When you close your eyes and think of Jimmy Olsen, you think curly hair, a bow-tie, and suspenders.
Later versions may have messed with the look a bit to keep with the times as of the '90s, but the main aspects of the character stayed.
He's always been an over-eager cub reporter. He wants to be like Clark Kent and Lois Lane, but he's still a little wet behind the ears.
James (Jimmy) Bartholomew Olsen defined being adorkable before it was even a word.
He aims to please, not in a sycophantic, annoying, kiss-up kind of way, but because he admires the heroes and generally wants to help.
There is a reason why Superman would make this guy his best pal, but he is a lot more like Clark Kent than he is like The Man of Steel.
In 2015, Supergirl premiered and introduced a new kind of Olsen. Most notably, he was black, not to mention tall and bald.
More than that, though, he was suave. He was charming and confident. He was the character you admire, as opposed to the character doing the admiring. He wasn't Jimmy Olsen anymore. He was James.
No show had given us a Jimmy like this before.
Smallville sort of went there, having Jimmy go through a Bond-like phase and then battle a pain-med addiction, but they retconned the whole thing by killing him off and revealing that he was actually Jimmy's older brother Henry James Olsen, taking away the significance of all his character growth, as well as his name.
I'm still not over it, but I digress.
As hard as it was to swallow seeing such a different Jimmy, I mean James, on Supergirl, it made a lot of sense.
Jimmy was the Jimmy we know and love when Superman first started donning the cape, which was before Kara AKA Supergirl crashed to earth as a teen. Supergirl takes place a decade later; it makes total sense that Jimmy would grow in the span of that time.
He can't be a cub reporter forever.
Superman and his friends are forever the same age in most iterations, so a mature Jimmy Olsen is not one we had really seen before.
While we missed our adorkable friend, the writers made the right choice in aging Jimmy up and giving him a chance to be more than Superman's best pal. However, they then decided to make him Supergirl's love interest.
To be fair, Jimmy Olsen did marry Supergirl in his comic series, so this wasn't entirely out of left field.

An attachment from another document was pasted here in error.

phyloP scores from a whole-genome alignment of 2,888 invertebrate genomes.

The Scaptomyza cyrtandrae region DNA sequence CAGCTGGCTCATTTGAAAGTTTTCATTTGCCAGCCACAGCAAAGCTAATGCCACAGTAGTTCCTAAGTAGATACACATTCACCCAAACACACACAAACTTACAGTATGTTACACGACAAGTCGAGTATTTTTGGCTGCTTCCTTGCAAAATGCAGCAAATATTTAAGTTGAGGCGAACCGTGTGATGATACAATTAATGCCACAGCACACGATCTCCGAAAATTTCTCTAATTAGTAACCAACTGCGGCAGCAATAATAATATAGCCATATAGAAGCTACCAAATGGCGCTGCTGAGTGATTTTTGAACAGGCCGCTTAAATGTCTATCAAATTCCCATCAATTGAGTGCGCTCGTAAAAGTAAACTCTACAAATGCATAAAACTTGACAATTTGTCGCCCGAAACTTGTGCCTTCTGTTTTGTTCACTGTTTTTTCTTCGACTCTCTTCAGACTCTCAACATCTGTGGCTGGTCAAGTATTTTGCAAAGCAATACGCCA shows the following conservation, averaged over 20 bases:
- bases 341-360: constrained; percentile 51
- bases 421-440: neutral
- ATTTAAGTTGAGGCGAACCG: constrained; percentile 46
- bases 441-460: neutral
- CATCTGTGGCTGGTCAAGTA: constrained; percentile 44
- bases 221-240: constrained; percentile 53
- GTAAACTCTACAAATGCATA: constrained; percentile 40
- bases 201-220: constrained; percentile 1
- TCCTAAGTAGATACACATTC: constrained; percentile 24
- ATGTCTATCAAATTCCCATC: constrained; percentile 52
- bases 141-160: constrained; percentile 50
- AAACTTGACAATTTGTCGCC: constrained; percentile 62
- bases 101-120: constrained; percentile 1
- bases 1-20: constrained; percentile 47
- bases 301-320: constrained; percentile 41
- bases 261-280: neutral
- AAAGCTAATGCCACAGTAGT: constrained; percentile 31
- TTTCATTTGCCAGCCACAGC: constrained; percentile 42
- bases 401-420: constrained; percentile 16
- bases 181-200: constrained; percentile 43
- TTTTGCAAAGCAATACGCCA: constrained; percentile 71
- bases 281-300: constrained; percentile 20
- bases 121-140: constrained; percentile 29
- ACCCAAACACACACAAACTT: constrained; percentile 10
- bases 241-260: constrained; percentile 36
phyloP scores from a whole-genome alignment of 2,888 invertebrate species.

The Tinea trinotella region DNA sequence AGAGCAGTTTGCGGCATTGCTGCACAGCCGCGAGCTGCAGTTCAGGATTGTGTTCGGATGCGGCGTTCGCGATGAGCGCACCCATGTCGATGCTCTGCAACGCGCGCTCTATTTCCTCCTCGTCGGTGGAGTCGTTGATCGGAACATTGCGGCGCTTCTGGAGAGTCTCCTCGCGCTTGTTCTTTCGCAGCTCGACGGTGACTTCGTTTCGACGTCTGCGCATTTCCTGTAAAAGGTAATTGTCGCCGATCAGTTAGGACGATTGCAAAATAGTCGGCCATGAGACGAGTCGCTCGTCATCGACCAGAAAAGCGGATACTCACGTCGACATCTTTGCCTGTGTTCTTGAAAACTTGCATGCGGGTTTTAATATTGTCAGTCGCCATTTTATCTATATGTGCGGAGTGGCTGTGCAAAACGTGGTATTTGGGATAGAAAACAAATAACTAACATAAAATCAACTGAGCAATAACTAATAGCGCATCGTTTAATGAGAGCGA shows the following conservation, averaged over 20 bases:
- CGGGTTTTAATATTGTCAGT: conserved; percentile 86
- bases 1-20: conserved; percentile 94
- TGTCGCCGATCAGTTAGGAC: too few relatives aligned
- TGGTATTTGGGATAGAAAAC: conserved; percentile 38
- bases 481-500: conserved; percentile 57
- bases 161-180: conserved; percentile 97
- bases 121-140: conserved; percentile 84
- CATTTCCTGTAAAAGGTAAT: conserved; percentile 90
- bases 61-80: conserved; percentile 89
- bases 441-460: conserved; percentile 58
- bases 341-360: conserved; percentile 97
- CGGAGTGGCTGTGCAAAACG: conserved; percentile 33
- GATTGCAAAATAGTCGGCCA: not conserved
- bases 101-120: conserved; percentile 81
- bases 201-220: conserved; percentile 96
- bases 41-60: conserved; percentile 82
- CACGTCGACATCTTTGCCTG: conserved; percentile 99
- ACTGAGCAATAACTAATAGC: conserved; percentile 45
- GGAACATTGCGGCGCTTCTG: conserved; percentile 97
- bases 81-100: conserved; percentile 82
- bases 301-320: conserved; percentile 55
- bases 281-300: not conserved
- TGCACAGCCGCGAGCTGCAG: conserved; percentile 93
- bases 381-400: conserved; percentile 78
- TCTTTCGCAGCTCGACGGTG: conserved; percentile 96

He also married Lucy Lane, but the marriage got annulled. In fact, Jimmy's spin-off comic series saw him with a few different women as well as up to crazy antics.
It was more a fun adventure series than a serious comic. But this Jimmy is supposed to be serious and adult.
That's not to say he can't have love in his life. However, this wasn't Jimmy's show.
It was Supergirl's show and making Jimmy simply a love-interest to the lead seriously limited the storylines he would have and the way the audience saw him.
Aside from that, James and Kara just didn't have a lot of chemistry, and while the Supergirl creators were trying to launch this ship during Supergirl Season 1, many of us were rooting for Kara's friend Winn, who with his adorkable sidekick ways was actually a more Jimmy-ish kind of character.
Maybe the writers didn't see chemistry either, or maybe they just decided to go in a different direction when the show switched networks.
Whatever the reason, the Kara/James romance got completely scrapped in season two. Now the writers had to figure out what to do with this character which they had tried and failed to write as a romantic lead.
They tried to promote him; James was made the editor of CatCo World-Wide Media, giving his career a boost.
It had potential, but since they barely had time to focus on Kara's career, it was unlikely that Jimmy's evolution in the media world was going to get much screentime.
The next idea the writers had was to make Jimmy a Superhero like all of his friends. In the comics, Jimmy did get powers and became a hero many times.